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The four Michelotto cars were raced by the Italian Rally team Pro Motor Sport. Chassis 22409 (pictured) was very successful in multiple major rallies, winning the Marca Trevigiani and Città de Bassano, driven by Giulio and Pasutti respectively, coming in second in both the Targa Florio and Isola d'Elba driven by Battistolli; and second again in the Príncipe de Asturias driven by Tognana. Chassis 18869 and 18971 both won 1st place in the Sicillian Rally Championship in '83 and '84 respectively. Chassis 18847 had 2nd place finish at the '84 Della Lana.

Ferrari 288 GTO

he Ferrari GTO was built to compete in the new Group B Race series and a minimum of 200 cars were required for homologation. However as only Ferrari and Porsche, with their 959, entered, the series was soon abandoned leaving just the Group B Rally championship. The Porsche 959 {961} only raced three times in Group B, but the 288 GTO never raced and all 272 cars built remained purely road cars.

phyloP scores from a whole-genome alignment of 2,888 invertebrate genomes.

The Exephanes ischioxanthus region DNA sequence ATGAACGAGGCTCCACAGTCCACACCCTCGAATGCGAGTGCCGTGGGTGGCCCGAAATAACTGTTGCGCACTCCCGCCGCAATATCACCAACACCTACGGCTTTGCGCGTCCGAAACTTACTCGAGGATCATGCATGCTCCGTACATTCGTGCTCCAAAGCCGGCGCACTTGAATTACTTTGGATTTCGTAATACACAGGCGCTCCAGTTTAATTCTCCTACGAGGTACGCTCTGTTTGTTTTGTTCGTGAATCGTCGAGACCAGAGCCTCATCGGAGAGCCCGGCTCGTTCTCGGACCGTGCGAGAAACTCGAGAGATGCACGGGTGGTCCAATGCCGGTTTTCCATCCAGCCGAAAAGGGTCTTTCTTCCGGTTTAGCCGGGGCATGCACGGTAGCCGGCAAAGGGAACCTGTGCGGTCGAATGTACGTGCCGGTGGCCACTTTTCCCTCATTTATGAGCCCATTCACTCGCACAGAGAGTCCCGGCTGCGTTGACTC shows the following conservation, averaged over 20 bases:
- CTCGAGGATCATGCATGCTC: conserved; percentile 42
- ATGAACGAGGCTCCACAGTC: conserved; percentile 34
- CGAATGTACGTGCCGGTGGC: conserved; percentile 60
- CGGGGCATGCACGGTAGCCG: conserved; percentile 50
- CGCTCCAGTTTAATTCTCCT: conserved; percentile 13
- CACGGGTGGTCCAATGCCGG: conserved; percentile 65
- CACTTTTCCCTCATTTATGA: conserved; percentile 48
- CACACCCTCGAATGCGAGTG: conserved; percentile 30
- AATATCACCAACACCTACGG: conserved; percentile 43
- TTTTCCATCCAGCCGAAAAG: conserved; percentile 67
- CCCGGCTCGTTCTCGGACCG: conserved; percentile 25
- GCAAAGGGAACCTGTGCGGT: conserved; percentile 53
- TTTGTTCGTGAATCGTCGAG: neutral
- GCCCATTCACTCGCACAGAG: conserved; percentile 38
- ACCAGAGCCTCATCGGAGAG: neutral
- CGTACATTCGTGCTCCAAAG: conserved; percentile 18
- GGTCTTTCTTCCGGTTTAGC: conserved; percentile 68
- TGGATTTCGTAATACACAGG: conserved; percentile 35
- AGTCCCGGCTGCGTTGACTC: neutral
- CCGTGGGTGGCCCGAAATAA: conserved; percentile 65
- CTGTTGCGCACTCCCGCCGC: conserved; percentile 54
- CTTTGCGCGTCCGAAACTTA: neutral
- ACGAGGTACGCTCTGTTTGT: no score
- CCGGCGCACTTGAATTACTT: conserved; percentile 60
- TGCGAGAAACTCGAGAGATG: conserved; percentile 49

Specifications: Engine Specifications:

The GTO was based on the mid-engined 308 GTB. The 288 refers to its 2.8 liter V8 engine, though, as it used a de-bored (by 1 mm) V8 with twin IHI turbochargers, intercoolers, and Weber-Marelli fuel injection. The 2855 cc engine capacity was dictated by the FIA's requirement for a Turbocharged engine's capacity to be multiplied by 1.4. This gave the GTO a theoretical engine capacity of 3997 cc, just under the Group B limit of 4.0 litres.

Unlike the 308, the engine was mounted longitudinally, using the 308's rear boot space. The wheelbase was 110 mm (4.3 in) longer at 2450 mm (96.5 in), and the track was widened also. With 400 hp (almost 140 hp per liter) and 366 ft·lbf (496 N·m) of torque, the GTO was an impressive performer. 0-60 mph times were in the upper 4 second range and Ferrari claimed 0-125 mph (201 km/h) in 15 seconds flat. Top speed was a staggering 190 mph (306 km/h)